Good heavens, I'm certainly not so karmically balanced that I never pass judgement on people. I also cringe when I see babies with coca-cola in their bottles, or turkey hill iced tea (that's a big one around here-- many children start kindergarted literally addicted to that stuff
). Even strawberry milk in a bottle tends to get my shorts in a twist. What I try not to do is make someone feel judged. I don't think it would help that mother if I came here to vent about it, and I don't know if I would help the child if I said something to his mother. Unless it's someone I know, in which case they're likely to get a full on rant.
My sister tends to go on rants about carseats. I've seen her give away carseats to people who didn't have them, because it drives her insane to see a small child unrestrained in a vehicle. She spent a lunchbreak with a co-worker's mother and boyfriend showing them which carseat they would need and how to install it for a baby they were going to pick up in a few hours. When her daughters' cousin needed a different (read: adequate) carseat to come home from the hospital (they wouldn't release her with the one she had) my sister took my younger niece's carseat to the car and installed it for them. In other words, she's *very* judgemental about this particular issue... but instead of coming home and whining about it, she *does* something.
I'd like to *do* something, too. And I feel like if I can't do something constructive, then it's better for me to keep my mouth shut. I have offered to pump for people who didn't have enough milk, because nursie-nursies are important to me. I have given people my phone number so they could call me day or night with questions. I have shown people the ease of cloth diapers. I even listened to my brother's fiancee's concerns about co-sleeping with my nephew, and was non-judgemental enough in my comments to convince her that it was the right thing for him and worthwhile for her. (Turns out the issue wasn't my nephew at all, but the fact that my brother sleeps diagonally when the baby is in the bed, so there was no room for her.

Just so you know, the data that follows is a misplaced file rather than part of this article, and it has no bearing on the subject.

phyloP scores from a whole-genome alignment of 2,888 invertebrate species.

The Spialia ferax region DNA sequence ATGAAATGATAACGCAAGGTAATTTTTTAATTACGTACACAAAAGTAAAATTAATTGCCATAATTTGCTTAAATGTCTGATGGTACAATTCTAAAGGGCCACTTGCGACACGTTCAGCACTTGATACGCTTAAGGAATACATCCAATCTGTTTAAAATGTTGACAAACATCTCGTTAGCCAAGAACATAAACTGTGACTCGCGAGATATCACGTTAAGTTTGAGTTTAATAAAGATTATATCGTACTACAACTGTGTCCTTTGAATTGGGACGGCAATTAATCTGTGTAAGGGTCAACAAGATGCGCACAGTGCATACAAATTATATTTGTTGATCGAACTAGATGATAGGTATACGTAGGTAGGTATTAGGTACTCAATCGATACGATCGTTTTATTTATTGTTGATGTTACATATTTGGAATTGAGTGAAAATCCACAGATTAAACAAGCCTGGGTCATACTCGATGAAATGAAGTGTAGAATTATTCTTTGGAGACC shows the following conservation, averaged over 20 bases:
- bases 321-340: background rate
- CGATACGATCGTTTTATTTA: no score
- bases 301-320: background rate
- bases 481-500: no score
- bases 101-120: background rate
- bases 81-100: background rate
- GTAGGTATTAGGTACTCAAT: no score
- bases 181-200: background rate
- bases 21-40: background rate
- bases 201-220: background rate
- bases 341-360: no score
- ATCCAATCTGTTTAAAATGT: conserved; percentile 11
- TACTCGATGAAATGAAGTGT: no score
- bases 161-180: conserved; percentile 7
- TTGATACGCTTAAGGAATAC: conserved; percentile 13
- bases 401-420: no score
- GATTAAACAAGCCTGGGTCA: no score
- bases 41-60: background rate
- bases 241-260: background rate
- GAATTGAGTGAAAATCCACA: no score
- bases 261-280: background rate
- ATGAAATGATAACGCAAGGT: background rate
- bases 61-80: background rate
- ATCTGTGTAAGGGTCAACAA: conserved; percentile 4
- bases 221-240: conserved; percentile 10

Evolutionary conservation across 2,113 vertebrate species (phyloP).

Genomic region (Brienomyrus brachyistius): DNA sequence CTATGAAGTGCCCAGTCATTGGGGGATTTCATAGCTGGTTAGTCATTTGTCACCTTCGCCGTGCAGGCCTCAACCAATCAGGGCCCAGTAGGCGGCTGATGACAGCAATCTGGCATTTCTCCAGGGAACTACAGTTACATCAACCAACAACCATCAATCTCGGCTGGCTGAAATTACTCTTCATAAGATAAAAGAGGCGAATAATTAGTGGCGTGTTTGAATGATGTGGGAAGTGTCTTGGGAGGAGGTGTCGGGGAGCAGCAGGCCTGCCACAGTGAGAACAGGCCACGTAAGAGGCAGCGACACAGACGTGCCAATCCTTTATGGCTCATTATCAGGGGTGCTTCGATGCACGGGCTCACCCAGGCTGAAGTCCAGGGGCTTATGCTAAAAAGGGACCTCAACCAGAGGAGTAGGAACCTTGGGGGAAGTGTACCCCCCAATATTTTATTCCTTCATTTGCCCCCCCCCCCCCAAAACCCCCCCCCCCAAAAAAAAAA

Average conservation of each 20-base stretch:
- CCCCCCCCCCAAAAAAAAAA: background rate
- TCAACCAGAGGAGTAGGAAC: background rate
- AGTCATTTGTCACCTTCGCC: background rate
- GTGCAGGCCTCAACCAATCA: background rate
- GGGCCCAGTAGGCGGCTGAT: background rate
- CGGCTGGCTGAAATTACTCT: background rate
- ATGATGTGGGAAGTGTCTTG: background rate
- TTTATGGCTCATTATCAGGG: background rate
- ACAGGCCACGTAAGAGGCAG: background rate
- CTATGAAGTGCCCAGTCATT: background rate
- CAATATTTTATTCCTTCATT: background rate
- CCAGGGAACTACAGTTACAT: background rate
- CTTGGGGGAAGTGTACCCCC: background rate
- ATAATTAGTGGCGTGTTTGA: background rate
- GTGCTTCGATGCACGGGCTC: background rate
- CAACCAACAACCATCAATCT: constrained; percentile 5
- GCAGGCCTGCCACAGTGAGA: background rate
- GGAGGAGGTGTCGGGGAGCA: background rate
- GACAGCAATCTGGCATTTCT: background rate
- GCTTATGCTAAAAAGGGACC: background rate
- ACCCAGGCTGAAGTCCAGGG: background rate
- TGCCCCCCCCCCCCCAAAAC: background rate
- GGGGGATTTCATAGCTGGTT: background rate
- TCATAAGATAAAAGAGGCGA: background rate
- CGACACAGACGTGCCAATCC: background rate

: Whole different story, but you get it all when you actually listen!)
That's my problem with the "what a nast parent" threads: I don't feel like I have a right to complain about something if I'm not making an effort to change it.
About the sig lines: I understand what you're saying, but isn't MDC all by itself a place for people like us? It's true that I don't feel so isolated irl in terms of my parenting. Even though I'm one of three people I can think of who uses cloth diapers, even though I've met one tandem nurser outside of LLL, even though people think I'm a snob because I don't give my son turkey hill iced tea or soda or candy, I don't feel terribly isolated in my decisions. In large part, that's due to this community. It's nice to log on to a website where lots of people have decided that TV shouldn't be a babysitter, or that their child can sleep with them, or to nurse for more than a few weeks. I come here and I feel much less alone, even though irl I know only one other AP and I met her here! :LOL I see the sig lines as, if nothing else, divisive.
When I first got here, I lurked for a while because I was made very nervous by those sig lines. I thought "Gee, my son has had vaccinations, and he's had a bris... does that mean I don't belong here? I don't own a sling.. should I log off?" The more posts I read, the more confident I became that I did indeed belong here, and that there were other women on these boards who were much like I was. It feels to me like those signature lines create a bit of an 'underground' here... a group of women who very quietly go about their business loving and caring for their children in the way they feel is best, taking and leaving great advice and just not discussing all the non-ap things they do/don't do. I guess that's okay with me; I've always been a bit of an outsider. But there are other people who want to feel accepted by most (if not all) who are really put off by those threads, and who often don't discuss it for fear of flaming.